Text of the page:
Ignoring the problem

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Ignoring the problem

 CHO HYUN-SOOK
The author is the deputy editor of the economic policy teamof the JoongAng Ilbo.


On Aug. 25, Statistics Korea released its 2020 birth statistics. There were 272,300 babies born last year, a 10 percent decrease from the previous year. The total fertility rate, referring to the average number of children a woman between the ages of 15 and 49 gives birth to, was 0.84, the lowest since 1970.

It is shocking, but not unexpected. The number of annual births was barely over 300,000 in 2019, and it was expected to fall further. The total fertility rate has been the lowest in the world — 198th among 198 countries in the UN Population Fund — for two years in a row.

The government’s response hasn’t changed. Offering more subsidies for having more children — such as free tuition for the third child and greater child subsidies — remains the same. As the birth rate goes down, subsidies go up.

But statistics show that policy direction hasn’t worked. According to Statistics Korea’s future population estimate, the productive population between 15 and 64 is to decrease from 37 million this year to 27.5 million in 2040 and 22.6 million in 2050. That means the number of people who can engage in economic activities and contribute to production falls by 500,000 a year on average.

To fill this gap, the total fertility rate should be boosted to 2 to 3, but that is totally unrealistic.

Let’s just say that the government came up with some clever ways to raise the fertility rate next year. Those babies need to be at least 20 or 30 before they can actually contribute to production and pay tax. There is no way to avoid the gap of 20 to 30 years as the production population drops and the economy falls.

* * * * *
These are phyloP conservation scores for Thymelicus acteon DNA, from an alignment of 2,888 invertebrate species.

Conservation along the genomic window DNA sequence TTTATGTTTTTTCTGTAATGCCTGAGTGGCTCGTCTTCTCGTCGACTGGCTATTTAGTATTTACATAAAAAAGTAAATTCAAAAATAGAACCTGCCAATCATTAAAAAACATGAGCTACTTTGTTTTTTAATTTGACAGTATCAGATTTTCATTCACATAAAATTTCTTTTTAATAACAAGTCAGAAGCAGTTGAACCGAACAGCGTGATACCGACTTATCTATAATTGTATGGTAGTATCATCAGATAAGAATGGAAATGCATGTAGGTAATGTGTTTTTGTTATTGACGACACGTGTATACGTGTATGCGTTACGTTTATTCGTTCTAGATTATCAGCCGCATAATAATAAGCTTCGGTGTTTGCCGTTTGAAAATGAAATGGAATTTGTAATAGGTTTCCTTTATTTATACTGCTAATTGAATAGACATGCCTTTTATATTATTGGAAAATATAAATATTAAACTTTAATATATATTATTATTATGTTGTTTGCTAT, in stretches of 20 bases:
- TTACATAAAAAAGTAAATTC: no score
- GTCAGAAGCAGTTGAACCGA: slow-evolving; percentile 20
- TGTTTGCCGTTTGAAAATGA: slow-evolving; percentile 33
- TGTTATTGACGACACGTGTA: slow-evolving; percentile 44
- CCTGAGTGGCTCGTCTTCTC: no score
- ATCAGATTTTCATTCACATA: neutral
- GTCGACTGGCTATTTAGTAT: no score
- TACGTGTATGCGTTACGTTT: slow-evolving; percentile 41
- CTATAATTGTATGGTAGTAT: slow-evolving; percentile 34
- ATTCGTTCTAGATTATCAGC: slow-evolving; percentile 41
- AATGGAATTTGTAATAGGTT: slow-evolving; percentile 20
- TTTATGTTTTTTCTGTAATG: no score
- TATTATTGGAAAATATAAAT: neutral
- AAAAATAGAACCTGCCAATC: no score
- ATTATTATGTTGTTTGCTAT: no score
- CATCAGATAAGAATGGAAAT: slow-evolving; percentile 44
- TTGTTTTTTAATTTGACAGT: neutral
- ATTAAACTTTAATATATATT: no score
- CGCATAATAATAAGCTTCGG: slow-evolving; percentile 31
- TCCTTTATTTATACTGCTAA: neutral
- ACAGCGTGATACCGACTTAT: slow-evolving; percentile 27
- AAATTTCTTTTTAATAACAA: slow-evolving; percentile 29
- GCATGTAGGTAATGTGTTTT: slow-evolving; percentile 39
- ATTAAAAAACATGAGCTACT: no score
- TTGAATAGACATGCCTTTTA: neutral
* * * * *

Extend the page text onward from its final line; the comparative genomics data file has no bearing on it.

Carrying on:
So why is the government urging young people to get married and have children to boost the fertility rate when they are worried about finding a job or buying a home? A clear answer can be found from the book titled “Truth of Japan’s Deflation,” which found the cause of Japan’s economic collapse in the population issue. It claims that when an irrelevant story is mentioned, more people turn away from the real problem.

In the book, author Kosuke Motani wrote, “Why do you only focus on the fertility rate? Probably because you can transfer responsibility to the young women while letting older men with loud voices get to feel like bystanders. Perhaps, more women chose not to get married because there are only such men.”

The last ten years, which may have been the last chance to resolve the problem, were wasted while consecutive governments repeated absurd measures. It would have been better to have spent that time devising a crisis response plan to withstand the perfect storm that is set to hit the economy, education, healthcare, national defense and all other fields. But the game seems to be over already.
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